Shooing away her babysitting blues…
A babysitter Chris and her charges have a night they won’t forget.
Adventures in Babysitting Original Movie Trailer , Club1981Channel and photos from Buena Vista Pictures Distribution
As an 18-year-old teen with a big imagination, I wanted to be the leading lady, Elisabeth Shue in the movie, Adventures in Babysitting (1987). Or as it’s known in some countries A Night on the Town. This is for her introduction to her character, Chris Parker in the opening credits of this movie where she dances in a dance routine Catherine Zeta Jones in Chicago (2002) could pull off – but sadly not me – to the Beach Boys’ Then I Kissed Her.
In this case, the iconic song is sung by The Crystals and therefore all her references changed to him to fit this girly movie. This wish was also due to the cast including the then cute but mulleted – as most men were back then including the original Dallas‘ Bobby Ewing – George Newbern who was one of my younger 1980s crushes. With the much older ones mentioned here.
I came across Adventures in Babysitting purely by accident. On a stormy, rainy night on my first holiday in Ostend in Belgium with my still BFF (of over 32 years without a fallout) we stumbled across a cinema showing this film or a Sean Connery movie. We plonked for the to be reviewed movie.
As my tasting of Belgian beer well and truly satiated, a cinema trip watching trip was a happy alternative. Despite our fear of translation of the film – after the credits started – which luckily wasn’t justified we settled down to watch the film.
The film tells of 17 years old Chris Parker (Shue) who gets ready for her date with her boyfriend. Chris lip-syncing and dances to the Beach Boys’ track over the opening credits. In the opposite to a Tom Cruise for girls routine (as this scene reminded me of the famous scene from Risky Business (1983)), it’s more wholesome and sweet.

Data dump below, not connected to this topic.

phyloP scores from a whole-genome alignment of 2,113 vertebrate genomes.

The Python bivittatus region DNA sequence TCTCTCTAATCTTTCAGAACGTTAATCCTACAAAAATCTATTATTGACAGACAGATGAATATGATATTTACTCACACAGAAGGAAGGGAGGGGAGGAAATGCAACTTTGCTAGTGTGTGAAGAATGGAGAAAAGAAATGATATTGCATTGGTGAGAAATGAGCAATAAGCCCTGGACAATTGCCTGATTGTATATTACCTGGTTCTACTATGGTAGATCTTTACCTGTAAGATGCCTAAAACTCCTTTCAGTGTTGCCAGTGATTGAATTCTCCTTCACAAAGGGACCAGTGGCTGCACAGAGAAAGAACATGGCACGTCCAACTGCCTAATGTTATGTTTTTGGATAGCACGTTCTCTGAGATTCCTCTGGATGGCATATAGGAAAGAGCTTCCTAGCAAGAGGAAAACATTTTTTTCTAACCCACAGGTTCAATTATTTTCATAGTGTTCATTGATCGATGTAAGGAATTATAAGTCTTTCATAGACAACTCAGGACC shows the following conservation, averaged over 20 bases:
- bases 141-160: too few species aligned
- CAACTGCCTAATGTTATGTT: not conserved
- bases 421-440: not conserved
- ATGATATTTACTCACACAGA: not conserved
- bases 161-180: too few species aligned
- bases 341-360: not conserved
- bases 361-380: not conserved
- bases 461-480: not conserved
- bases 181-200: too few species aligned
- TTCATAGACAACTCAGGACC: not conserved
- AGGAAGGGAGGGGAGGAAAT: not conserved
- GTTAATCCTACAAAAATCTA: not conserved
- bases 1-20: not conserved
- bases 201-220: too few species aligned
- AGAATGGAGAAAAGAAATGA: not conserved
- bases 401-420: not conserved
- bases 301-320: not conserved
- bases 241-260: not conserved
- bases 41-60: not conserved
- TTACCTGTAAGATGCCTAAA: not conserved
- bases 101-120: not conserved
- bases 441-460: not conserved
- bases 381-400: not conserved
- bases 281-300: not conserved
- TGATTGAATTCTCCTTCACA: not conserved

Chris’s boyfriend calls over and says his sister is unwell and he has to cancel. This leaves Chris to talk about her woes with her best girly pal, Brenda (Penelope Ann Miller). Brenda however has upsets of her own with troubles at home. When the ’80s mum suggests Chris babysits the Anderson kids, Chris obliges.
On meeting the Anderson kids, there’s 8-year-old Sara (Maia Brewton). Sara is Thor’s greatest fan complete with a helmet, comics and colouring book. With much more numerous Thor paraphernalia – that any of the Norse Gods fans now would give their eye teeth for – in her bedroom. Combined with her roller skates she has to be the coolest wee sister ever.
Her big brother Brad is a mulleted 15-year-old (Keith Coogan) who has a bit of a crush on this babysitter. Everyone knows and comments about this to his constant embarrassment. Brad even calls off his sleepover at friend Daryl’s just to be with her. However, Daryl (Anthony Rapp) on finding out this is the reason then jibes Brad about this unrequited love. Especially as Brad’s seen by her as a child.
Living in the suburbs, Mr and Mrs Anderson leave for their party in downtown Chicago. Chris barely has time to relax as Brenda is frantically calling her from a call box. Brenda says she’s penniless and is now stuck in Chicago after running away from home. Chris decides to pick her up with the kids – and a manipulative Daryl – accompanying her.
They set off to Chicago with Sarah taking her beloved helmet and skates and Chris forgetting her purse. On the way there, Chris tells horror stories about a man with a hook. Daryl shows Brad a Playboy with a centrefold who looks strikingly similar to Chris. Just before he loses this magazine from the car window. After getting a flat tyre, the foursome meets their first adventure.
The four meet what appears to be a scary looking lorry driver dude – with the horror story still in their mind – named the Pirate. This is as he has a hook for their hand. But he’s a kindly sort and promises to take them and a car to his friend, Dawson’s garage to be fixed. En route, the Pirate discovers – from Dawson over C.B. radio (ask your dad) – that his wife is possibly having a fling with an unknown man.
He then drives maniacally to his home – with kids and a car in tow – brandishing a gun. At his home, things turn ugly. As after lots of shooting the kids take refuge in this unknown man’s car.. only to find that a car thief, Joe is in the driving seat. Luckily, Joe’s a nice man too and he agrees to drop the four off somewhere safe. But after he takes care of some business.